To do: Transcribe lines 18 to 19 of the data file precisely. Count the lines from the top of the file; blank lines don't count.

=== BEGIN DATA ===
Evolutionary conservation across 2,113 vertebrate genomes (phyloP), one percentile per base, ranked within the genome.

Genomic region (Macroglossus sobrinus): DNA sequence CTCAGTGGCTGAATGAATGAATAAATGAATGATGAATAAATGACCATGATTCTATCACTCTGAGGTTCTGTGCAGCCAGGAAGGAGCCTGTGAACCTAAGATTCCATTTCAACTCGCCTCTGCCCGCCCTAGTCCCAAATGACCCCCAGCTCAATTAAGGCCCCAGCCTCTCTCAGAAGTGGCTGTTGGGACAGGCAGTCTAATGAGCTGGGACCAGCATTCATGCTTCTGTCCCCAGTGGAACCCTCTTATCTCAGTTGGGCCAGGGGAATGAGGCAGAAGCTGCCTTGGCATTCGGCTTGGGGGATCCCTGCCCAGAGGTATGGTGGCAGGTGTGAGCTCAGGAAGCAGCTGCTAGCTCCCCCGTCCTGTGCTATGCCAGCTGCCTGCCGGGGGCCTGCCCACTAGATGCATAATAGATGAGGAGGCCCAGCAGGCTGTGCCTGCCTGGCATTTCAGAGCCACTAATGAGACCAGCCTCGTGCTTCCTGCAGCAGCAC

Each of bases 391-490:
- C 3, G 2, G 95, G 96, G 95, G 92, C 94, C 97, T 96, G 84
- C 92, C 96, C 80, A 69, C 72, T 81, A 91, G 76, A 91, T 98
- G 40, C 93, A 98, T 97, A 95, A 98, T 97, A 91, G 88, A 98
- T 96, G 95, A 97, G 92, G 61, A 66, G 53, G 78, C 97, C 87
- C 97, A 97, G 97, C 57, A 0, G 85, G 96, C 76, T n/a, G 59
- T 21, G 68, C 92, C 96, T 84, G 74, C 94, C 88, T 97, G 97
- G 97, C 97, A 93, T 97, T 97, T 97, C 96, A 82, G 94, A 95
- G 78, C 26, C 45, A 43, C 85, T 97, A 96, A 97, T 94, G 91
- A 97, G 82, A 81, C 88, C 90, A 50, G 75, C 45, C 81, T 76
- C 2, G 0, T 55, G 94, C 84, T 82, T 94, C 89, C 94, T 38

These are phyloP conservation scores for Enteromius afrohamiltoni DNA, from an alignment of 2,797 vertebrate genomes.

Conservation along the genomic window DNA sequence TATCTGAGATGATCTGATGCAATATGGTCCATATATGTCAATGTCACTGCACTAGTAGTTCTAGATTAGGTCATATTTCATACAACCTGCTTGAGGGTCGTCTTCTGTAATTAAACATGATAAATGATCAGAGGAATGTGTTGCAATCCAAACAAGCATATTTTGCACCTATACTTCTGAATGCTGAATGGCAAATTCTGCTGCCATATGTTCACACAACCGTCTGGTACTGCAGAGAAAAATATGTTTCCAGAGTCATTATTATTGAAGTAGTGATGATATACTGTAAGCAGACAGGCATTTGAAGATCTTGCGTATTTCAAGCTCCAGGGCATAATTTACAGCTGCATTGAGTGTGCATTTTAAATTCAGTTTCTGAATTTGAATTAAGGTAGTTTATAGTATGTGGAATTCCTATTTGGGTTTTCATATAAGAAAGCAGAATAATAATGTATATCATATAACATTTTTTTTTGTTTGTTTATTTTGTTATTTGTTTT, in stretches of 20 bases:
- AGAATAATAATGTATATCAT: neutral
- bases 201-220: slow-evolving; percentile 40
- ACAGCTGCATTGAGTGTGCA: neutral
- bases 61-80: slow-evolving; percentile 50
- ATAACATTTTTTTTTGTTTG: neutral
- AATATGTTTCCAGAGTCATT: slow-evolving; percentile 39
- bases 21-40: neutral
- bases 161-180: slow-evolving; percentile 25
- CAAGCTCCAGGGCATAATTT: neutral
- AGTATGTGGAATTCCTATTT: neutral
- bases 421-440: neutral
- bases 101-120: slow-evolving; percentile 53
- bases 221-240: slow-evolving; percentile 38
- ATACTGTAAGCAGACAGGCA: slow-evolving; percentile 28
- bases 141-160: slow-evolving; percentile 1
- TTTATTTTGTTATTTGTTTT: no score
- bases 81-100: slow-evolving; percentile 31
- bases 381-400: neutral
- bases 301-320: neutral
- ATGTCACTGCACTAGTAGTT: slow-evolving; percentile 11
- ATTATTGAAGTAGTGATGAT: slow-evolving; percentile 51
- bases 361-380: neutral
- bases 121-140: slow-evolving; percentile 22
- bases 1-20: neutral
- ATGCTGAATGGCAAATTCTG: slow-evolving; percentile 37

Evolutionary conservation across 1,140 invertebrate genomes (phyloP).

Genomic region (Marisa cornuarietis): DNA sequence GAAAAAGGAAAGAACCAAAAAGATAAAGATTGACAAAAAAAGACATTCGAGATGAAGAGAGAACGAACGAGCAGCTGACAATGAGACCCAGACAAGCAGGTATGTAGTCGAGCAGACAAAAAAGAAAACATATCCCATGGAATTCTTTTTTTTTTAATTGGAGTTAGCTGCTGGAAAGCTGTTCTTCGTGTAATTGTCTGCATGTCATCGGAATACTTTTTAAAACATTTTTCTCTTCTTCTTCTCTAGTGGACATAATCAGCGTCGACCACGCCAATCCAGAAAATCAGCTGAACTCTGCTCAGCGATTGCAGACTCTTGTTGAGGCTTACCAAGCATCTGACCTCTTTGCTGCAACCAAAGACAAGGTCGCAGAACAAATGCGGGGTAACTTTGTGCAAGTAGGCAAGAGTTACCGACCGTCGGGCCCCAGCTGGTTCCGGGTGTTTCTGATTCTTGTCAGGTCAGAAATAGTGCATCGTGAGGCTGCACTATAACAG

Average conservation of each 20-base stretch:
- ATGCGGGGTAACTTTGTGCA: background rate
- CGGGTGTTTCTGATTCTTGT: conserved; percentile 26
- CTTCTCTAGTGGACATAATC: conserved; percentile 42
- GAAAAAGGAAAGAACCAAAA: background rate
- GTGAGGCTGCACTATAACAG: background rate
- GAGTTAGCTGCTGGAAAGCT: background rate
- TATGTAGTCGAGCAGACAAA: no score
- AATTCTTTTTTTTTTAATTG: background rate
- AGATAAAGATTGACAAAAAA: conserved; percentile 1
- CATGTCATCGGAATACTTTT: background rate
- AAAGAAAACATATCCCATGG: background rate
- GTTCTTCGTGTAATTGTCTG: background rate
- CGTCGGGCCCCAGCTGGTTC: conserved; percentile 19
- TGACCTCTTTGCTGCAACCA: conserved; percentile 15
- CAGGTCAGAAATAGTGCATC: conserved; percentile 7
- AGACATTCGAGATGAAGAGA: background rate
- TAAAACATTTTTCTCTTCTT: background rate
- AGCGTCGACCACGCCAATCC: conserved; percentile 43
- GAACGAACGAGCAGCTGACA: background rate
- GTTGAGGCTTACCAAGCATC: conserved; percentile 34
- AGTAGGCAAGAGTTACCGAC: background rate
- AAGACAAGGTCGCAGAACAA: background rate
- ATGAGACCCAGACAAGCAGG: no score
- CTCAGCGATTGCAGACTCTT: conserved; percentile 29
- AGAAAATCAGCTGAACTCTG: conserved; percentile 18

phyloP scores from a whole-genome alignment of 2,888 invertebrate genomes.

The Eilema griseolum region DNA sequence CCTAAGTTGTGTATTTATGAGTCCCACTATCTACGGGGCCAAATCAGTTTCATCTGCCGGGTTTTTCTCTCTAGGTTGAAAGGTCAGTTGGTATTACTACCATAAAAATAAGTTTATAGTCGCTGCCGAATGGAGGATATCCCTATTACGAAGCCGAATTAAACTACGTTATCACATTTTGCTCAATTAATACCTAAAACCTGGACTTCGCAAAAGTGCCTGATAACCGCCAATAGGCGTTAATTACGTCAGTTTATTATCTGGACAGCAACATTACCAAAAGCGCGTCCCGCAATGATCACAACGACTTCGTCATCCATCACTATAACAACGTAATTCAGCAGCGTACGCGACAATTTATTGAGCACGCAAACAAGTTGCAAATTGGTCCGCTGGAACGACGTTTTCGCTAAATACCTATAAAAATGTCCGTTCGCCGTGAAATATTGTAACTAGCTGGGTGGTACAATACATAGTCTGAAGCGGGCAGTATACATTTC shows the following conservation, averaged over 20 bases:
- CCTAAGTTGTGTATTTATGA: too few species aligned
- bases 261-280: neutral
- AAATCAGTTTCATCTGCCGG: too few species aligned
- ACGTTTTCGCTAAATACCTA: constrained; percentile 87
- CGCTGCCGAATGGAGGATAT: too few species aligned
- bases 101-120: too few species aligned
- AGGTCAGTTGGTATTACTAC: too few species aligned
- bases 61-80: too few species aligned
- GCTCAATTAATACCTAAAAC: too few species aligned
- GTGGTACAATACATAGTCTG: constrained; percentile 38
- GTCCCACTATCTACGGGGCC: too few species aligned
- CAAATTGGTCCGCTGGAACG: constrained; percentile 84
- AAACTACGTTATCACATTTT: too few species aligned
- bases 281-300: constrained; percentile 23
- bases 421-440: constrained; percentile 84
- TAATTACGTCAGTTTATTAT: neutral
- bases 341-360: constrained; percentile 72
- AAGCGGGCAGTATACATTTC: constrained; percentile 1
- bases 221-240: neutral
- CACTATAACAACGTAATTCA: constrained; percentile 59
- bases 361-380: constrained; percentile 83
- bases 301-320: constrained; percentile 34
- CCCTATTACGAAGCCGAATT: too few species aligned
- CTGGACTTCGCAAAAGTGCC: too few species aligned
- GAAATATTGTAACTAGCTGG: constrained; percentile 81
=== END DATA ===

- ACAGCTGCATTGAGTGTGCA: neutral
- bases 61-80: slow-evolving; percentile 50